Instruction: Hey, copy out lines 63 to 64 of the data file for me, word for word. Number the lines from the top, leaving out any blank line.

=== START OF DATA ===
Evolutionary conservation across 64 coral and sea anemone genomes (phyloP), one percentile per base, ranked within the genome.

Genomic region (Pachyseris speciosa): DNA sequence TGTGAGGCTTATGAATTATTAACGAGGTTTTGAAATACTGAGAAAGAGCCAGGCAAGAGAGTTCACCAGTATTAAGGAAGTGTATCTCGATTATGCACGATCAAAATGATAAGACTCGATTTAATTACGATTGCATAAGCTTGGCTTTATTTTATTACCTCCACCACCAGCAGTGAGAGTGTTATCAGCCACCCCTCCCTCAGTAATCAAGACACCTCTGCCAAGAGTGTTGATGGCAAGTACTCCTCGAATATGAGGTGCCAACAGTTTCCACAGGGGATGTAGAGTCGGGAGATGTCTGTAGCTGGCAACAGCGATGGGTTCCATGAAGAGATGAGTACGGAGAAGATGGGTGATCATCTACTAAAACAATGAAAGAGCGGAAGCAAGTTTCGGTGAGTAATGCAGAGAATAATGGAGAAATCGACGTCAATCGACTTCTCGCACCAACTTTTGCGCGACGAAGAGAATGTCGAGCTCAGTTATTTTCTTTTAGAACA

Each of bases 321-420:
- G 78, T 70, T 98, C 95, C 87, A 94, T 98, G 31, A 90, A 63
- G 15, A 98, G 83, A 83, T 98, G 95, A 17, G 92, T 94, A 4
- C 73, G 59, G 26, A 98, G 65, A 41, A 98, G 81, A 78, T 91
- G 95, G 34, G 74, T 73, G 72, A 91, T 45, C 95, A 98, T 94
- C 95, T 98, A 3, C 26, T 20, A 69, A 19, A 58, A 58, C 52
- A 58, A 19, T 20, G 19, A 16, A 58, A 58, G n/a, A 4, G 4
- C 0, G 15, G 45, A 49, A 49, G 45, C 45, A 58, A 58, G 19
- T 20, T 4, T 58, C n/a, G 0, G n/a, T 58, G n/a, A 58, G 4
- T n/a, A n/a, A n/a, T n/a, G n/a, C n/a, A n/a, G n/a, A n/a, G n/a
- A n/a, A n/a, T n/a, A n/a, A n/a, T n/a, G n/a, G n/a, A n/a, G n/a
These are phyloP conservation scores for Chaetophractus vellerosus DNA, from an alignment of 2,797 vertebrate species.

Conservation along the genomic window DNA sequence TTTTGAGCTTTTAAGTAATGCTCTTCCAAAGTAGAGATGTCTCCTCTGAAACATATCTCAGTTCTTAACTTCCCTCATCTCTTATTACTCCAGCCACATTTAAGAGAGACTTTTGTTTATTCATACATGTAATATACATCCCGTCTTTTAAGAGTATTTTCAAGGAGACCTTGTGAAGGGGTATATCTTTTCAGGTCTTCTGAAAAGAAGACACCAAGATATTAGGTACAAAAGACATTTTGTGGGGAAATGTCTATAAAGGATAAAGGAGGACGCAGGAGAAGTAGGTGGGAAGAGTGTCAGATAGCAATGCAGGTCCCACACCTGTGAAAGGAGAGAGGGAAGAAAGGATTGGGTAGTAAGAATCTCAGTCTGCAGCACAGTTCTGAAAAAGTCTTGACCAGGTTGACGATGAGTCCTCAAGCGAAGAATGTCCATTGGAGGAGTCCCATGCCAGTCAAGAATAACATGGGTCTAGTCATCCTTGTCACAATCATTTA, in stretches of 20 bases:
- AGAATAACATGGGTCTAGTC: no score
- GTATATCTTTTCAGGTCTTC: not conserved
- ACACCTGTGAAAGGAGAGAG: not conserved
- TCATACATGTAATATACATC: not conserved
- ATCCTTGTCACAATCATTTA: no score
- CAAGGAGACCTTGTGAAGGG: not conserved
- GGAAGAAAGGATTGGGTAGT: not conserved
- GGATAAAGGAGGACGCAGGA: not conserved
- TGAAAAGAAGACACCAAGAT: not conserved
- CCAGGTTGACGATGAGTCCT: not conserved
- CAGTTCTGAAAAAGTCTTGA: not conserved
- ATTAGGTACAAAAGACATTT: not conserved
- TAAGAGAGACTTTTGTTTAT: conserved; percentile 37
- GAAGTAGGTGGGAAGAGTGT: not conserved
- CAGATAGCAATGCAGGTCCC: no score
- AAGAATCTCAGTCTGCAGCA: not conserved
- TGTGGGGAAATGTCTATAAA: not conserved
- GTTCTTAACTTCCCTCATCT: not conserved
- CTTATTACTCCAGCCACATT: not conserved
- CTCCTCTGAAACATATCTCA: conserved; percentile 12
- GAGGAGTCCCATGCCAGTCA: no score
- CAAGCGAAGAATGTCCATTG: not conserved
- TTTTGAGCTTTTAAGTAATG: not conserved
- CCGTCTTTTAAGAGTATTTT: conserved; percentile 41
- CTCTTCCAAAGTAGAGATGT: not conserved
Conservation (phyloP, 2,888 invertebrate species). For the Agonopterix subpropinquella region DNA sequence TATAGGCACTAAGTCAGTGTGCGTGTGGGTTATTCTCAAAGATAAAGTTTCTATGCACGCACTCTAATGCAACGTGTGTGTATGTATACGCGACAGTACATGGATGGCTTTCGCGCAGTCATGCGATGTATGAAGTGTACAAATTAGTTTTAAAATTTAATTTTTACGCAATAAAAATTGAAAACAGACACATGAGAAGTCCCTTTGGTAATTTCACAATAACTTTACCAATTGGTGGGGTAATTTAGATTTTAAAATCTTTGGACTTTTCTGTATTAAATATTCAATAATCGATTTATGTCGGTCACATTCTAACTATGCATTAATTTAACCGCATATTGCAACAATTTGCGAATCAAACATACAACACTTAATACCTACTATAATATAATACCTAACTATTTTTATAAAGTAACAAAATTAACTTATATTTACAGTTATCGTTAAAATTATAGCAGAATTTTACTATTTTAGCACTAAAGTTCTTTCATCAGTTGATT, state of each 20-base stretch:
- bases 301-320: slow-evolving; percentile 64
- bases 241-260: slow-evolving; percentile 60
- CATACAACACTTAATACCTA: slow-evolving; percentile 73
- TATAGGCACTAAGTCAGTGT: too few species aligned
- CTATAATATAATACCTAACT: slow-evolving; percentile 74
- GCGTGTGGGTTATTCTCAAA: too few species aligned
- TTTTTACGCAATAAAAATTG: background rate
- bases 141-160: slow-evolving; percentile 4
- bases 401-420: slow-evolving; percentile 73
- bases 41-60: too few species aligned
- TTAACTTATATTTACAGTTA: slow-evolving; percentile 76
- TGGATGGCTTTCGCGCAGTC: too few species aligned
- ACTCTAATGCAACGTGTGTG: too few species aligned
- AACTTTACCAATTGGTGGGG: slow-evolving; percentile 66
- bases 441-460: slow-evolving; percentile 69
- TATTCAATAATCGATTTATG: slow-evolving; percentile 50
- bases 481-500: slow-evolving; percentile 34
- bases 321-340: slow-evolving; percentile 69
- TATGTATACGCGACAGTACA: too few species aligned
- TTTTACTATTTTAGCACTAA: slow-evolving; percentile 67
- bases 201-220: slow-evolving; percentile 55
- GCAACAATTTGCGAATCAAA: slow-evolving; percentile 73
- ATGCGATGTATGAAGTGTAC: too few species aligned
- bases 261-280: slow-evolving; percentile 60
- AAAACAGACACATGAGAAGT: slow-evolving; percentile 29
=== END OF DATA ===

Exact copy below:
- GCAACAATTTGCGAATCAAA: slow-evolving; percentile 73
- ATGCGATGTATGAAGTGTAC: too few species aligned